The protection of folders performed by Folder Guard may confuse some of the system utilities, such as the backup or disk managing software. For example, if your backup software allows you to specify which folders to include in the backup, and you leave the protection in effect during the backup, the folders you've made hidden with Folder Guard may not be backed up. (On the other hand, if the backup software stores a complete image of the disk disregarding its folder structure, it may be safe to leave the protection on, since Folder Guard does not prevent the direct access to the disk sectors.)

To avoid such problems, you could add your backup and disk utilities to the Trusted list of Folder Guard:

When performing the protection, Folder Guard intercepts the requests from programs to open files, list the contents of folders, etc. If such a request comes from a program that is designated by you as a trusted one, Folder Guard passes the request on to the operating system without any intervention, thus allowing the program to have a full access to all folders on your computer. If the path of the program is not in the Trusted list, Folder Guard allows or denies such request according to the attributes of the files and folders set up by you.

In other words, the Trusted list overrides other restrictions you might have set up with Folder Guard. For example, you could create a filter with Folder Guard that would deny access to a specific folder for a specific program, but if you add that program to the Trusted list, the folder will be fully accessible for that program. If you want to fine-tune the restrictions for a specific program, remove it from the Trusted list first.

Note: only the programs running locally on the same computer where Folder Guard is operating can be made trusted. If a program is running on another computer and accessing a shared folder over the network, such a program cannot be made trusted. In other words, only programs with paths starting with local drive letters such as C: or another local drive can be made trusted. If the path to the program starts with a mapped network drive or with a double forward slash, such a program cannot be made trusted.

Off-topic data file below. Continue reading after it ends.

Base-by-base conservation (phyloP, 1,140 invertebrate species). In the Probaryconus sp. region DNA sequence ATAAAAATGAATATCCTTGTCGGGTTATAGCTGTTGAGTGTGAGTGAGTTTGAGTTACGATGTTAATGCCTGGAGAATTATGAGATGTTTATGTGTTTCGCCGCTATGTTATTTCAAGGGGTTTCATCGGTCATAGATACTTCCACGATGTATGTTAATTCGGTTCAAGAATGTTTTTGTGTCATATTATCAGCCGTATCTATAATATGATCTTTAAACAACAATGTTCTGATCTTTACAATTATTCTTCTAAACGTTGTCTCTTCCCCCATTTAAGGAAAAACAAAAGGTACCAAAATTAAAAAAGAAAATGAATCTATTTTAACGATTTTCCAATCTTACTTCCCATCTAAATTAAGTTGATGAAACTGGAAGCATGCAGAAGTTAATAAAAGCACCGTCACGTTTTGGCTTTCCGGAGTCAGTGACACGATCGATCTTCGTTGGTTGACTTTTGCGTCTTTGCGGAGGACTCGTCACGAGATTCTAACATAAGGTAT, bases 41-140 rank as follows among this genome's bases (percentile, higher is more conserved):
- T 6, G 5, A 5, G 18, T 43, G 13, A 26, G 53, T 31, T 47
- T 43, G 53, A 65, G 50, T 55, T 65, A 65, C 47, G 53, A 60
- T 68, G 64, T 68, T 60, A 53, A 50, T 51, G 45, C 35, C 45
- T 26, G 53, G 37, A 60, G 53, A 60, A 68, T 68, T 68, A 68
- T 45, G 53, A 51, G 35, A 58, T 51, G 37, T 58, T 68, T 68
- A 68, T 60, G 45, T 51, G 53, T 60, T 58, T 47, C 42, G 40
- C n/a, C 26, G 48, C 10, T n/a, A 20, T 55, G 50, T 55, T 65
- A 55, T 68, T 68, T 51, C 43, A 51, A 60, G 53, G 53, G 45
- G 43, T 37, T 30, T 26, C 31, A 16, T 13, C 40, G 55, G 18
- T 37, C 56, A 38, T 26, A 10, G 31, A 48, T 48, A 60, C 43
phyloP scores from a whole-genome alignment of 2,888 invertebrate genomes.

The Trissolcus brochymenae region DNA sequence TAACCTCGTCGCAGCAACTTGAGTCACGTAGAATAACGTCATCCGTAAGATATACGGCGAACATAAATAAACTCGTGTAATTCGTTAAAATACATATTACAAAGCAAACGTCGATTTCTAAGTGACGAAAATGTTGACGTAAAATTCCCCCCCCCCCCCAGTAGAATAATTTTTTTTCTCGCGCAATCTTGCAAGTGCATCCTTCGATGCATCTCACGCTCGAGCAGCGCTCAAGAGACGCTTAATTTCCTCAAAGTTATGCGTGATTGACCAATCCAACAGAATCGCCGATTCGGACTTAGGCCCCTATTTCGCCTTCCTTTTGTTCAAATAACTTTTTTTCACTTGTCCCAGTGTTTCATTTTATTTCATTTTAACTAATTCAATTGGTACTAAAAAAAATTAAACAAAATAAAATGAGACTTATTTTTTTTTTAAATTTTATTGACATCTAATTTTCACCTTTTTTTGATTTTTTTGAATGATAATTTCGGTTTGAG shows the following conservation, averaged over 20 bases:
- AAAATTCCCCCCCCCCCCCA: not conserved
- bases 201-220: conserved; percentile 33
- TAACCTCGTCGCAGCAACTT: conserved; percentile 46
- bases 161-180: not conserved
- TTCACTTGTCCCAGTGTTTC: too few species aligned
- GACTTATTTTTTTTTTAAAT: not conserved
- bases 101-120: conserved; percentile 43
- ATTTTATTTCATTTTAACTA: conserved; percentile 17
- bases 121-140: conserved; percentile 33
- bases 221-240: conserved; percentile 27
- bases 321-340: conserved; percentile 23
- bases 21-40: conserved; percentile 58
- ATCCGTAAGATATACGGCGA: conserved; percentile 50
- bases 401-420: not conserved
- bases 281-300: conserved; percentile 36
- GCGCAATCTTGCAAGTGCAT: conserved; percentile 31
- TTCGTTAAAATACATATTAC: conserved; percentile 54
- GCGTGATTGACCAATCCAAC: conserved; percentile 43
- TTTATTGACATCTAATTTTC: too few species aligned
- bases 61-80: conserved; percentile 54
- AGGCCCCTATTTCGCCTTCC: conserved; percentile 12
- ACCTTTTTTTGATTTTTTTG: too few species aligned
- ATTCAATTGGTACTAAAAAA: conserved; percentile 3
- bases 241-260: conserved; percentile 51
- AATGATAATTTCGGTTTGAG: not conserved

Originally, the Trusted list contains several system programs that must have full access to all files and folders on your computer in order for Windows to operate properly.

To add additional programs to this list, such as the cackup program that you have, use the commands on the Trusted menu of Folder Guard application. (Note that the Trusted menu appears on the menu bar only when you switch to the Trusted view.) You can add the programs by entering the paths to the executable files or by selecting one of the currently running tasks.

In addition to specifying the exact paths to the programs you want to be trusted, you can also use the masks to specify broad classes of the paths. (A mask is just like a path, except that it may contain one or more star characters (*) to designate the parts of the path that should match any number of arbitrary characters.)

For example, consider the following mask:

C:\Program Files\Windows Defender*

This mask would match any path that starts with the part before the star character, C:\Program Files\Windows Defender . It means that any of the following program files would be trusted:

C:\Program Files\Windows Defender\Offline\OfflineScannerShell.exe
C:\Program Files\Windows Defender\ConfigSecurityPolicy.exe
C:\Program Files\Windows Defender Advanced Threat Protection\MsSense.exe

Another example: the following mask:


would match any file named Notepad.exe located in any folder of the C: drive, except for the root folder. That is, both of these paths would match this mask:


Note that only Windows applications (64-, 32-, or 16-bit ones) can be designated as the trusted ones. You may add a DOS program or a console application to the Trusted list, but it will not have any effect.

Which programs should or should not be made "trusted"?

You may wish to add to the Trusted list the system tools such as an anti-virus utility, a disk defragmenter, a disk scanner, a backup utility, etc. If you do so, you won't have to manually disable the protection before running such tools, since they will have a full access to all your folders and files anyway, as if Folder Guard was not present in your system at all.

You probably don't want to make programs such as Explorer trusted, because if you do, they will be allowed a full access to all files and folders, even to those you have hidden or password-protected!

I've made a program trusted, but it's still restricted. Why?

Some programs come with several program files located in different folders. For example, Windows Notepad usually has 2 such files (notepad.exe), one located in the C:\Windows folder, and another one in the C:\Windows\System32 folder. In situations like this you should add both such files to the Trusted list. (You may want to use Windows Search to locate all program files on your computer. Or use Windows Task Manager to see the file locations of the running tasks.)

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